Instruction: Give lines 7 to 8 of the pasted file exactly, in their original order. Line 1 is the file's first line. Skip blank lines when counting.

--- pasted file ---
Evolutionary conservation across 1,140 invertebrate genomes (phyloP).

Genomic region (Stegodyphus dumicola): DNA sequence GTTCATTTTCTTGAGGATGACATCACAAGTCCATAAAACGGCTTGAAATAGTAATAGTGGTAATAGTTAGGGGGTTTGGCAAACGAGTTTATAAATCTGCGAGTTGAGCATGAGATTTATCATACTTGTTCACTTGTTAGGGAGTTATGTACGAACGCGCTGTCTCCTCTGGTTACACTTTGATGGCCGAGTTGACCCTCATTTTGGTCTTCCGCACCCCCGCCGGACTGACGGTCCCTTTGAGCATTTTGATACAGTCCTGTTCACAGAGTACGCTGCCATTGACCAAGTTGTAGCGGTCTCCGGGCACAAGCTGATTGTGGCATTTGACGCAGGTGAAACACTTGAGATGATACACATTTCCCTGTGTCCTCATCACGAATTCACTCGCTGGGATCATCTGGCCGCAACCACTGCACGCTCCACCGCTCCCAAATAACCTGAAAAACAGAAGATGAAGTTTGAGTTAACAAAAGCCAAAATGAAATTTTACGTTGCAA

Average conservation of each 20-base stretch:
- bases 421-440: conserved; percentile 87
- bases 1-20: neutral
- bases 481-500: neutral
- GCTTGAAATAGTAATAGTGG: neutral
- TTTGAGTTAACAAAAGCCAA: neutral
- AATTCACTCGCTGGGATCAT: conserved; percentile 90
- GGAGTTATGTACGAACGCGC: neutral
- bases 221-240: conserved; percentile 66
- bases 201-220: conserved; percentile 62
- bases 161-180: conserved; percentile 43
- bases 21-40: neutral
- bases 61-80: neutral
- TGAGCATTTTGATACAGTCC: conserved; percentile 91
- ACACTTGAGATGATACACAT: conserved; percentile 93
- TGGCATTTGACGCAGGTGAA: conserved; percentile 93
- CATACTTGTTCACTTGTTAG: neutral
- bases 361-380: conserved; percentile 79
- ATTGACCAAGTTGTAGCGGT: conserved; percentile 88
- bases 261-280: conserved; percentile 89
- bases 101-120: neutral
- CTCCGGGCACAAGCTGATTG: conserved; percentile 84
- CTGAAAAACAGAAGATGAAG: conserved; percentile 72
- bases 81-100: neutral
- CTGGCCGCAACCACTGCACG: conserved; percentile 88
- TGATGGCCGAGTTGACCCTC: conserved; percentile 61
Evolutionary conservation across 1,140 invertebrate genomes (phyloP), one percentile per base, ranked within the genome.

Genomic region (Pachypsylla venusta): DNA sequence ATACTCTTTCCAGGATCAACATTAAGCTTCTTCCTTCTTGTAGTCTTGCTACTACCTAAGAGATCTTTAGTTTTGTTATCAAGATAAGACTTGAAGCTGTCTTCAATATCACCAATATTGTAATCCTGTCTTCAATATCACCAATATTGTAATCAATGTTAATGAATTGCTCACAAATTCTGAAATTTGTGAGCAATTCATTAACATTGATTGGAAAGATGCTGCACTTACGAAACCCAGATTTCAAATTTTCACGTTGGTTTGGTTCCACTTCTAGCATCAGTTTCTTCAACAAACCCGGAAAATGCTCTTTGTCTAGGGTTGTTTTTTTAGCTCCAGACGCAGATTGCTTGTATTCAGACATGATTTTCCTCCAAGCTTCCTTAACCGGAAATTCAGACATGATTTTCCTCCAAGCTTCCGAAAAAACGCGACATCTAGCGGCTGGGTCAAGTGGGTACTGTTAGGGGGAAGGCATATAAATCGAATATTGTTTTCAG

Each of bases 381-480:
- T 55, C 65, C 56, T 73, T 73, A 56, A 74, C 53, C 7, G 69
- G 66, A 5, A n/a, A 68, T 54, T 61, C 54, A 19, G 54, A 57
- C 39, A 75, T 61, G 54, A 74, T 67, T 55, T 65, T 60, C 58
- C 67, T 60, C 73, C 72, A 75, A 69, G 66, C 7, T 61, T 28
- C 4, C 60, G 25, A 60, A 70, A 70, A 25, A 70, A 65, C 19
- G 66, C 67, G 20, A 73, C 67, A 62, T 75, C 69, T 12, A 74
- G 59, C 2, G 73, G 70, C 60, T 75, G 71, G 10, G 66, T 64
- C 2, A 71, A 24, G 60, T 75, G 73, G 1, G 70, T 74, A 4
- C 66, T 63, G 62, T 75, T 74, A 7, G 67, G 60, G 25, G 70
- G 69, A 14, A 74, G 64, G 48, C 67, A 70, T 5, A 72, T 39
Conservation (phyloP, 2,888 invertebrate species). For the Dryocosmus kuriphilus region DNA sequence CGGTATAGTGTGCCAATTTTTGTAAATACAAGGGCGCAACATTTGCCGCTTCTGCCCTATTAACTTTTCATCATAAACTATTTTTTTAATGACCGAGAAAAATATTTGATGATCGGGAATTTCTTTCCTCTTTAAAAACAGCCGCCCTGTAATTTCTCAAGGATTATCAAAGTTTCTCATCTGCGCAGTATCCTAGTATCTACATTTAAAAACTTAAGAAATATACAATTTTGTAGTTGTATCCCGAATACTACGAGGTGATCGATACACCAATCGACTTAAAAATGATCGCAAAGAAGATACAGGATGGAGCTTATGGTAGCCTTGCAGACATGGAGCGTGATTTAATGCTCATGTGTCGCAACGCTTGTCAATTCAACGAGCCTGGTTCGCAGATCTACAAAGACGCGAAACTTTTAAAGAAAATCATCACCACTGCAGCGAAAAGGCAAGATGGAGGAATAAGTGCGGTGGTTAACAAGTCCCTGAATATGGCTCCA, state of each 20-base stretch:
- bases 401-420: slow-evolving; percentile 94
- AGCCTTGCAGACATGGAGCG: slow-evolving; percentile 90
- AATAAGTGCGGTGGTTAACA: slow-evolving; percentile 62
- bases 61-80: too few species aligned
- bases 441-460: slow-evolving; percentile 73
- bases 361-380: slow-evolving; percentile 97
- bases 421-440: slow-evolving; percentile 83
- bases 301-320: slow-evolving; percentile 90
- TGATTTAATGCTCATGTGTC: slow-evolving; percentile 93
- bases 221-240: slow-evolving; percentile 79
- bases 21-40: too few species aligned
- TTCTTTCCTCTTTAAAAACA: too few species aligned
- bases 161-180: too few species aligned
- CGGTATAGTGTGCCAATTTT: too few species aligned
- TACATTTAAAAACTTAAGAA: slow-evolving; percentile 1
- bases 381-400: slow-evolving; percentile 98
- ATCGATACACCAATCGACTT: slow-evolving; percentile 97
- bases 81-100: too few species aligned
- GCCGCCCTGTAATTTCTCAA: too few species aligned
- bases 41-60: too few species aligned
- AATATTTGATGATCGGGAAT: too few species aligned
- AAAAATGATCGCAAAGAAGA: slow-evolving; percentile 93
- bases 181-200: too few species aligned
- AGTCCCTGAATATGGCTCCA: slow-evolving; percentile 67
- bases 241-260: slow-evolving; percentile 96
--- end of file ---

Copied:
- GCTTGAAATAGTAATAGTGG: neutral
- TTTGAGTTAACAAAAGCCAA: neutral